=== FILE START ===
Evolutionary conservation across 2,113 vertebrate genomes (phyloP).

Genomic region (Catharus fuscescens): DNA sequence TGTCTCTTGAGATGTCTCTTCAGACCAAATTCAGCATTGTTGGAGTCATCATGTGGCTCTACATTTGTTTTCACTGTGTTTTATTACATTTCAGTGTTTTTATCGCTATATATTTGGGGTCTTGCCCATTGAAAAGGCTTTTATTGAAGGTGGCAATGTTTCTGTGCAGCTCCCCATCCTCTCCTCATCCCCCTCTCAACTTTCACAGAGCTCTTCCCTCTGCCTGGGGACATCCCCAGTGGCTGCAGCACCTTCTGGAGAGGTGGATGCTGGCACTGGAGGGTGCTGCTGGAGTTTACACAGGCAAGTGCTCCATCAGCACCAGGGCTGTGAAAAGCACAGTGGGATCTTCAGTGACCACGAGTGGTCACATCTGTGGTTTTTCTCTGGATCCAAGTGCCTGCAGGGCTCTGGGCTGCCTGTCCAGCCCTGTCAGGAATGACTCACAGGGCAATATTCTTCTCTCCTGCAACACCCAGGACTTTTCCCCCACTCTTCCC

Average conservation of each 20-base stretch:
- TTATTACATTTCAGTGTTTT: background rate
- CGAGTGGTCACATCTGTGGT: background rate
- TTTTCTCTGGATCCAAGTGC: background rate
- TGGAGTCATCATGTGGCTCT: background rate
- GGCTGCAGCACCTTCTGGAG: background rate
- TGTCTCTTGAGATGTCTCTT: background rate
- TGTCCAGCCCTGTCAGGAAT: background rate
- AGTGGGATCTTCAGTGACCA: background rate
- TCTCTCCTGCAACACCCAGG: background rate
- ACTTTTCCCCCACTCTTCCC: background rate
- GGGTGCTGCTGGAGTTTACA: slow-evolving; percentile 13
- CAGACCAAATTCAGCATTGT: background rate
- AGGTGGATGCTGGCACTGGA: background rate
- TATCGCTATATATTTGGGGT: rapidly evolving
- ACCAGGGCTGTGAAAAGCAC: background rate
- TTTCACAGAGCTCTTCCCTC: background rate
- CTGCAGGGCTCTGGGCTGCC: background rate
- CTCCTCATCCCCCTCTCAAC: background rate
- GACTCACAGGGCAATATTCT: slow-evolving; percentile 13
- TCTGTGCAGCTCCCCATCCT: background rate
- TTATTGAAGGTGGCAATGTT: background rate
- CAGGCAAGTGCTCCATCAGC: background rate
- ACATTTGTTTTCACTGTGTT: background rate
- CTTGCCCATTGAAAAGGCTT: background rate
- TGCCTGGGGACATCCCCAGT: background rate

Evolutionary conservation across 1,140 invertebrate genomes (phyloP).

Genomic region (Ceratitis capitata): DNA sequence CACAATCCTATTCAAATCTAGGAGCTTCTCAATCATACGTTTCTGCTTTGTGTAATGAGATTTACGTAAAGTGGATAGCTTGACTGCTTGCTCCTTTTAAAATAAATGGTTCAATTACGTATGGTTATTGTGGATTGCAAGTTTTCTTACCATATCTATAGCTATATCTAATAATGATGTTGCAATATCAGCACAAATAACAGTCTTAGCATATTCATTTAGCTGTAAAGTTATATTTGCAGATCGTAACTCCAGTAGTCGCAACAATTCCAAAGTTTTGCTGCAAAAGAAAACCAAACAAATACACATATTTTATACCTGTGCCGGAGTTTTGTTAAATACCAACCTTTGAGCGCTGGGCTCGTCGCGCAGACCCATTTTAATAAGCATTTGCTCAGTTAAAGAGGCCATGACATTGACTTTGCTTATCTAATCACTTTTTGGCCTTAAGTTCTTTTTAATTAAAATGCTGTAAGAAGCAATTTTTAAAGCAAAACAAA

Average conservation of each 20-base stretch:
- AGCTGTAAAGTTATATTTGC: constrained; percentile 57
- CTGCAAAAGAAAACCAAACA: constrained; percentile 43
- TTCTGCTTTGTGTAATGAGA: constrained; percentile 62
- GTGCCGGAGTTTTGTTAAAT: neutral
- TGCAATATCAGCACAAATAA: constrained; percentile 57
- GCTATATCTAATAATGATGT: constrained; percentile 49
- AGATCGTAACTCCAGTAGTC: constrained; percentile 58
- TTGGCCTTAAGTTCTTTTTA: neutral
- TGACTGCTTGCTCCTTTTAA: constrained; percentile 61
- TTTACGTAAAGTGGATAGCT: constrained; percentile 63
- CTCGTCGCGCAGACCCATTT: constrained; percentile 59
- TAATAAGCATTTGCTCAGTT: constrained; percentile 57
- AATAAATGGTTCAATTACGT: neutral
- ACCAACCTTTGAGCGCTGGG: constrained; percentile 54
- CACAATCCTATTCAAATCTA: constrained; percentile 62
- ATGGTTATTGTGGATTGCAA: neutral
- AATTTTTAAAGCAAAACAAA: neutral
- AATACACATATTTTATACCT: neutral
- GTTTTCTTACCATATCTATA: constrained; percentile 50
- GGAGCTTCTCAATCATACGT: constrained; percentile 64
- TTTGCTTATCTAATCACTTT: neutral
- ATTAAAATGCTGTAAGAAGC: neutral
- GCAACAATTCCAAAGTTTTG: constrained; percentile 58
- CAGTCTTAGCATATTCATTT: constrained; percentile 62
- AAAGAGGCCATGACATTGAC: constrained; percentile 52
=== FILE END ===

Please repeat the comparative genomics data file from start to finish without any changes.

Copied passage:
Evolutionary conservation across 2,113 vertebrate genomes (phyloP).

Genomic region (Catharus fuscescens): DNA sequence TGTCTCTTGAGATGTCTCTTCAGACCAAATTCAGCATTGTTGGAGTCATCATGTGGCTCTACATTTGTTTTCACTGTGTTTTATTACATTTCAGTGTTTTTATCGCTATATATTTGGGGTCTTGCCCATTGAAAAGGCTTTTATTGAAGGTGGCAATGTTTCTGTGCAGCTCCCCATCCTCTCCTCATCCCCCTCTCAACTTTCACAGAGCTCTTCCCTCTGCCTGGGGACATCCCCAGTGGCTGCAGCACCTTCTGGAGAGGTGGATGCTGGCACTGGAGGGTGCTGCTGGAGTTTACACAGGCAAGTGCTCCATCAGCACCAGGGCTGTGAAAAGCACAGTGGGATCTTCAGTGACCACGAGTGGTCACATCTGTGGTTTTTCTCTGGATCCAAGTGCCTGCAGGGCTCTGGGCTGCCTGTCCAGCCCTGTCAGGAATGACTCACAGGGCAATATTCTTCTCTCCTGCAACACCCAGGACTTTTCCCCCACTCTTCCC

Average conservation of each 20-base stretch:
- TTATTACATTTCAGTGTTTT: background rate
- CGAGTGGTCACATCTGTGGT: background rate
- TTTTCTCTGGATCCAAGTGC: background rate
- TGGAGTCATCATGTGGCTCT: background rate
- GGCTGCAGCACCTTCTGGAG: background rate
- TGTCTCTTGAGATGTCTCTT: background rate
- TGTCCAGCCCTGTCAGGAAT: background rate
- AGTGGGATCTTCAGTGACCA: background rate
- TCTCTCCTGCAACACCCAGG: background rate
- ACTTTTCCCCCACTCTTCCC: background rate
- GGGTGCTGCTGGAGTTTACA: slow-evolving; percentile 13
- CAGACCAAATTCAGCATTGT: background rate
- AGGTGGATGCTGGCACTGGA: background rate
- TATCGCTATATATTTGGGGT: rapidly evolving
- ACCAGGGCTGTGAAAAGCAC: background rate
- TTTCACAGAGCTCTTCCCTC: background rate
- CTGCAGGGCTCTGGGCTGCC: background rate
- CTCCTCATCCCCCTCTCAAC: background rate
- GACTCACAGGGCAATATTCT: slow-evolving; percentile 13
- TCTGTGCAGCTCCCCATCCT: background rate
- TTATTGAAGGTGGCAATGTT: background rate
- CAGGCAAGTGCTCCATCAGC: background rate
- ACATTTGTTTTCACTGTGTT: background rate
- CTTGCCCATTGAAAAGGCTT: background rate
- TGCCTGGGGACATCCCCAGT: background rate

Evolutionary conservation across 1,140 invertebrate genomes (phyloP).

Genomic region (Ceratitis capitata): DNA sequence CACAATCCTATTCAAATCTAGGAGCTTCTCAATCATACGTTTCTGCTTTGTGTAATGAGATTTACGTAAAGTGGATAGCTTGACTGCTTGCTCCTTTTAAAATAAATGGTTCAATTACGTATGGTTATTGTGGATTGCAAGTTTTCTTACCATATCTATAGCTATATCTAATAATGATGTTGCAATATCAGCACAAATAACAGTCTTAGCATATTCATTTAGCTGTAAAGTTATATTTGCAGATCGTAACTCCAGTAGTCGCAACAATTCCAAAGTTTTGCTGCAAAAGAAAACCAAACAAATACACATATTTTATACCTGTGCCGGAGTTTTGTTAAATACCAACCTTTGAGCGCTGGGCTCGTCGCGCAGACCCATTTTAATAAGCATTTGCTCAGTTAAAGAGGCCATGACATTGACTTTGCTTATCTAATCACTTTTTGGCCTTAAGTTCTTTTTAATTAAAATGCTGTAAGAAGCAATTTTTAAAGCAAAACAAA

Average conservation of each 20-base stretch:
- AGCTGTAAAGTTATATTTGC: constrained; percentile 57
- CTGCAAAAGAAAACCAAACA: constrained; percentile 43
- TTCTGCTTTGTGTAATGAGA: constrained; percentile 62
- GTGCCGGAGTTTTGTTAAAT: neutral
- TGCAATATCAGCACAAATAA: constrained; percentile 57
- GCTATATCTAATAATGATGT: constrained; percentile 49
- AGATCGTAACTCCAGTAGTC: constrained; percentile 58
- TTGGCCTTAAGTTCTTTTTA: neutral
- TGACTGCTTGCTCCTTTTAA: constrained; percentile 61
- TTTACGTAAAGTGGATAGCT: constrained; percentile 63
- CTCGTCGCGCAGACCCATTT: constrained; percentile 59
- TAATAAGCATTTGCTCAGTT: constrained; percentile 57
- AATAAATGGTTCAATTACGT: neutral
- ACCAACCTTTGAGCGCTGGG: constrained; percentile 54
- CACAATCCTATTCAAATCTA: constrained; percentile 62
- ATGGTTATTGTGGATTGCAA: neutral
- AATTTTTAAAGCAAAACAAA: neutral
- AATACACATATTTTATACCT: neutral
- GTTTTCTTACCATATCTATA: constrained; percentile 50
- GGAGCTTCTCAATCATACGT: constrained; percentile 64
- TTTGCTTATCTAATCACTTT: neutral
- ATTAAAATGCTGTAAGAAGC: neutral
- GCAACAATTCCAAAGTTTTG: constrained; percentile 58
- CAGTCTTAGCATATTCATTT: constrained; percentile 62
- AAAGAGGCCATGACATTGAC: constrained; percentile 52